It’s testing season. Each year I administer whatever Language Arts assessment is currently required by law. I glance over the Pearson booklet at the rows of earnest faces nervously listening to the directions of their state assessment. They know results will be used to determine whether or not their receive a diploma. Their eyes communicate “we will do you proud” while their scrunched up noses say, “you’d better have taught us what we need to be successful on this thing.”

Walking the rows, I think about how 78.6% of the students in my building qualify for free and reduced lunch. At least 8% are ELL and 13.4% are in Special Education programs. More than anything, my students need education opportunities that will set them on a trajectory out of poverty and in pursuit of their version of the “American Dream”. Yet we know that this dream is guarded by a variety of gatekeepers, most vital of which is access to quality post-secondary education. One such gatekeeper is the ominous standardized test.

mindthegapI understand the urge of parents and teachers to want to resist this system and opt out. Yet, every time the topic of standardized testing is brought up I can’t help but wonder….Does the opt-out movement actually widen the opportunity gap???

I’m hard pressed to find research on this topic and I have no time for a PhD. Yet, the continued presence of a culture of low expectations for low-income students and students of color leads me to believe there is a relationship between low expectations, low performance results, and opting out of testing.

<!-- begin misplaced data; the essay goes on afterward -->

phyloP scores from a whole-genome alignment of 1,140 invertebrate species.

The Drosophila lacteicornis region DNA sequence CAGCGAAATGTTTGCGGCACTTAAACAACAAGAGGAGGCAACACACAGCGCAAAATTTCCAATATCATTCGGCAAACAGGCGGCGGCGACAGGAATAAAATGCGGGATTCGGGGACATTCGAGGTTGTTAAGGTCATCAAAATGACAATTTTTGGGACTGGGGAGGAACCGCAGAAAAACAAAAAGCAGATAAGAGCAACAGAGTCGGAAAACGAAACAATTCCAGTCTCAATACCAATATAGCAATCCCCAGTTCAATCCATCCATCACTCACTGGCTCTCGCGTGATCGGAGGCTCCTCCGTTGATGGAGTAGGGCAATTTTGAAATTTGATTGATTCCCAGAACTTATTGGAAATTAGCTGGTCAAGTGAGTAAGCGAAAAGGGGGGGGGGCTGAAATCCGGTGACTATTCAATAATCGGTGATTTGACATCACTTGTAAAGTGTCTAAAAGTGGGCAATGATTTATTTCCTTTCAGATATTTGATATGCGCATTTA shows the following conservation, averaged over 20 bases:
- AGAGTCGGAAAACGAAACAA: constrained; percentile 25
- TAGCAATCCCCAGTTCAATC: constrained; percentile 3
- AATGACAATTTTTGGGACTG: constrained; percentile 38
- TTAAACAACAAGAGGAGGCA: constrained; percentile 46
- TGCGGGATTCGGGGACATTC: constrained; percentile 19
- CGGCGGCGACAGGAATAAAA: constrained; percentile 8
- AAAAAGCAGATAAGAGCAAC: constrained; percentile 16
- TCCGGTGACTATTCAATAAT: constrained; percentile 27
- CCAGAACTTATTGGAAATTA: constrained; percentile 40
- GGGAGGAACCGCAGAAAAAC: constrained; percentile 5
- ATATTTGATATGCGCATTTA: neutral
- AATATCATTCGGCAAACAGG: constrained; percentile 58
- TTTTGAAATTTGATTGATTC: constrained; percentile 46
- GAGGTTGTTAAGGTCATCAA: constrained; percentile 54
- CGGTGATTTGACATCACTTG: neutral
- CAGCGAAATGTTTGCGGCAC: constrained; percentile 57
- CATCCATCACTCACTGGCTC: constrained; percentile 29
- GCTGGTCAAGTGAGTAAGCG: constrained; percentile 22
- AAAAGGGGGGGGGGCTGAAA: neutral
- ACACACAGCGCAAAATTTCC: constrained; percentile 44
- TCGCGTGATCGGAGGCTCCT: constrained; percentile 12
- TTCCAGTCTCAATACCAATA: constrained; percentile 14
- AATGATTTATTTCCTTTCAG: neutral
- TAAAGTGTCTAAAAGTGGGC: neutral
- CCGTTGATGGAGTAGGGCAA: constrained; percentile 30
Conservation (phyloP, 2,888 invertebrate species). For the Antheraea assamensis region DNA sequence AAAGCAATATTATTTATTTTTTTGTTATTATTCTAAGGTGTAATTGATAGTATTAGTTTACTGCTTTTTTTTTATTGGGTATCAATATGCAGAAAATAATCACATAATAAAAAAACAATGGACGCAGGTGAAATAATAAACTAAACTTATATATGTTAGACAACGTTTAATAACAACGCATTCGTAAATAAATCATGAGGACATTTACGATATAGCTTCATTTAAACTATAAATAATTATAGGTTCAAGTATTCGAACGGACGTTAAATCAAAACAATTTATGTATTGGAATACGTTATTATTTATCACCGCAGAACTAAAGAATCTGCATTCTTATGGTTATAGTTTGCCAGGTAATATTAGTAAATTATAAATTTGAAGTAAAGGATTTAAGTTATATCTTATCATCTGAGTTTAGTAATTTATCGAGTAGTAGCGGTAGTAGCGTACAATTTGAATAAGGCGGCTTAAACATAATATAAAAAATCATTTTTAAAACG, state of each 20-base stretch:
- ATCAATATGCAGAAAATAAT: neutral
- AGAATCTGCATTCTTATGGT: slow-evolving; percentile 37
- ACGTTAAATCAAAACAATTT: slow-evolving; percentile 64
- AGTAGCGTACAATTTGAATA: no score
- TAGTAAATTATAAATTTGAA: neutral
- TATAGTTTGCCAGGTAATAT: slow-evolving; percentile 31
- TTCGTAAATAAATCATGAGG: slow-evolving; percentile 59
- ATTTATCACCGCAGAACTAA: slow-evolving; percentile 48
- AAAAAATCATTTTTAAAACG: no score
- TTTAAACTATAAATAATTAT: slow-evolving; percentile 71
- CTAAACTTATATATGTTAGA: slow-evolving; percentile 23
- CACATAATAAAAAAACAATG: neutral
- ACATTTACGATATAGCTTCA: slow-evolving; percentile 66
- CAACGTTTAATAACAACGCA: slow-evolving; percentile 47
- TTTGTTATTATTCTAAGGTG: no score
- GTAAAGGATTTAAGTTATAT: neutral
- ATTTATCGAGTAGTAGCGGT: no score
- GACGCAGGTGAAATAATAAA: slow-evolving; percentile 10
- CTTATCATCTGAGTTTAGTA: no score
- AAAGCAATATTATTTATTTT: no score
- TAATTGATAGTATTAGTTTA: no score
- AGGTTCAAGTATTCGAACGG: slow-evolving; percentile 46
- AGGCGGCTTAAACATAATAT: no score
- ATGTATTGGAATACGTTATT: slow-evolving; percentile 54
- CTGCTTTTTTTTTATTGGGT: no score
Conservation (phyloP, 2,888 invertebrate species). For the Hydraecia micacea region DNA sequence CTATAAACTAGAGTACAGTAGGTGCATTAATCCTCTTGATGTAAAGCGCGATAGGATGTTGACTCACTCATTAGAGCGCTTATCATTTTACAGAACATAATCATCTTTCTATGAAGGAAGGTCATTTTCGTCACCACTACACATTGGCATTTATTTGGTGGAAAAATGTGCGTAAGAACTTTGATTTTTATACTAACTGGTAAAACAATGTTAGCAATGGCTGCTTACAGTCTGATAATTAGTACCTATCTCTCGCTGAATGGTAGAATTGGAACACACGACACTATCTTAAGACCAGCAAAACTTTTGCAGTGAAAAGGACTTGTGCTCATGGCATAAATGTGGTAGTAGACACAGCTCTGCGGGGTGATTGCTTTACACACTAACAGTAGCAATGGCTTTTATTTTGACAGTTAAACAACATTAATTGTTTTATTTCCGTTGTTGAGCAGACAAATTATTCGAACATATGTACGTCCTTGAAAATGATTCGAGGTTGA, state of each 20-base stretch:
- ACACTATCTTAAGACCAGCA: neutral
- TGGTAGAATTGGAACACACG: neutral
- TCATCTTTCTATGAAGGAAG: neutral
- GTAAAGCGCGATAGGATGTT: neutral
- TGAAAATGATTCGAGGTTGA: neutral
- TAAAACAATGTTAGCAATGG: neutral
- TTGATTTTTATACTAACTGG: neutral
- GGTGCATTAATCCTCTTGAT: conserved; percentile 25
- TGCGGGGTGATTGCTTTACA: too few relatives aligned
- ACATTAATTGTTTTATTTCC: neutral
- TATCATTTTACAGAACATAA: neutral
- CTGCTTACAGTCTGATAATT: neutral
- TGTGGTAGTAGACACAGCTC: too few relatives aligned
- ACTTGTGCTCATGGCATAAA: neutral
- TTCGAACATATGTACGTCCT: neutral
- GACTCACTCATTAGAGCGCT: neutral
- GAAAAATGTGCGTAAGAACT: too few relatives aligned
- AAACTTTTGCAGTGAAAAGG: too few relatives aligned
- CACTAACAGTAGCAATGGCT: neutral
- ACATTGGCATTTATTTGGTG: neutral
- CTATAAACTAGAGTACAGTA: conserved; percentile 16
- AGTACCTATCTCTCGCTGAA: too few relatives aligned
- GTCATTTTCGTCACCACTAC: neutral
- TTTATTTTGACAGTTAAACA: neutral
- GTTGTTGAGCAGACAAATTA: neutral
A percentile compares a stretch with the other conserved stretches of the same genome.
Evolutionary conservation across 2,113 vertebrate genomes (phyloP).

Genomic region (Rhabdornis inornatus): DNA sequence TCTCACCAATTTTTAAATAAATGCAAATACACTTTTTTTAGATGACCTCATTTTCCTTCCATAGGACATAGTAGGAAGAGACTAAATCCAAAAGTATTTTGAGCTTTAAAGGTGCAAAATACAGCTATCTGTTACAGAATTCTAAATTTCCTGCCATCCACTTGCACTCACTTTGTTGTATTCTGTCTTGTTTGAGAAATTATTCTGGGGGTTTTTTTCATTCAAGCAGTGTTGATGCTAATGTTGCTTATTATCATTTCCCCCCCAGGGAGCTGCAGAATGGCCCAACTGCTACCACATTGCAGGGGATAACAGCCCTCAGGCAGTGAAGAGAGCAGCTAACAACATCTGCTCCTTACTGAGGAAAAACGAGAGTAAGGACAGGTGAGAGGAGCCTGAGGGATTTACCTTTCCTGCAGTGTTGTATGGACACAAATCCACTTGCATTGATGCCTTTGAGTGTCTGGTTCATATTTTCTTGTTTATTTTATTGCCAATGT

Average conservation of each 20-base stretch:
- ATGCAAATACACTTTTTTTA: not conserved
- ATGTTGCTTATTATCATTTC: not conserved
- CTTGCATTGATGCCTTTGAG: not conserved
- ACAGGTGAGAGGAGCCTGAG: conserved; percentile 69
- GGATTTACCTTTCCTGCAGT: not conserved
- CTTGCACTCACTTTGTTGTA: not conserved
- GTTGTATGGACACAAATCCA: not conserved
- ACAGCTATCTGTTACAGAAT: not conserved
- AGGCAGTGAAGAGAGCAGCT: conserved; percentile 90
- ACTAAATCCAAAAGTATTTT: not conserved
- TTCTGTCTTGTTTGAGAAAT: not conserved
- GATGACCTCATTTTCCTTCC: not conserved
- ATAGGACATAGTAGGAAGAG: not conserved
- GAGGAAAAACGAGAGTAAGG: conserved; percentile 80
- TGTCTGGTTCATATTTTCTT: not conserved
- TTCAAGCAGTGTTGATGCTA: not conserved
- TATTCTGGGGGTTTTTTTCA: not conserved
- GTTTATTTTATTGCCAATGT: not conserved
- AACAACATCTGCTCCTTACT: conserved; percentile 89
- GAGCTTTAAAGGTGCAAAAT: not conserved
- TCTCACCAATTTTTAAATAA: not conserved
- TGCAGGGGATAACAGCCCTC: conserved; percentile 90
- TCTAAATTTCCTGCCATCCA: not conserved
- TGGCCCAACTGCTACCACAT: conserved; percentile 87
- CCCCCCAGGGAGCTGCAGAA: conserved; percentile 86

One of the primary arguments for standardized testing is that it produces data teachers can use. Standardized testing provides apples to apples comparisons for conversations about learning and growth. At the high school level, it is a key– opening doors to post secondary options. In contrast, crusaders against testing declare that it is racist, irrelevant, a waste of time and money, a ploy by the corporate education reformers, etc. The bifurcated debate tends to be simplistic and I’m glad some are writing that the issue is more complex than for/against language we use.

Meanwhile, the result of this debate is a solo message that to fight over-testing we just need to “opt out”. Although I I am critical of many things about our culture of over-testing, I discern three major problems with opt-out rhetoric. First, it gives only one solution to the issues of over-testing. Second, the language of opting out is inaccessible to low-income communities, especially those of color.  The third and most poignant reason opt out language is disconcerting to me is that it doesn’t address the implied privilege of opt-outers (yes, I made up that word!).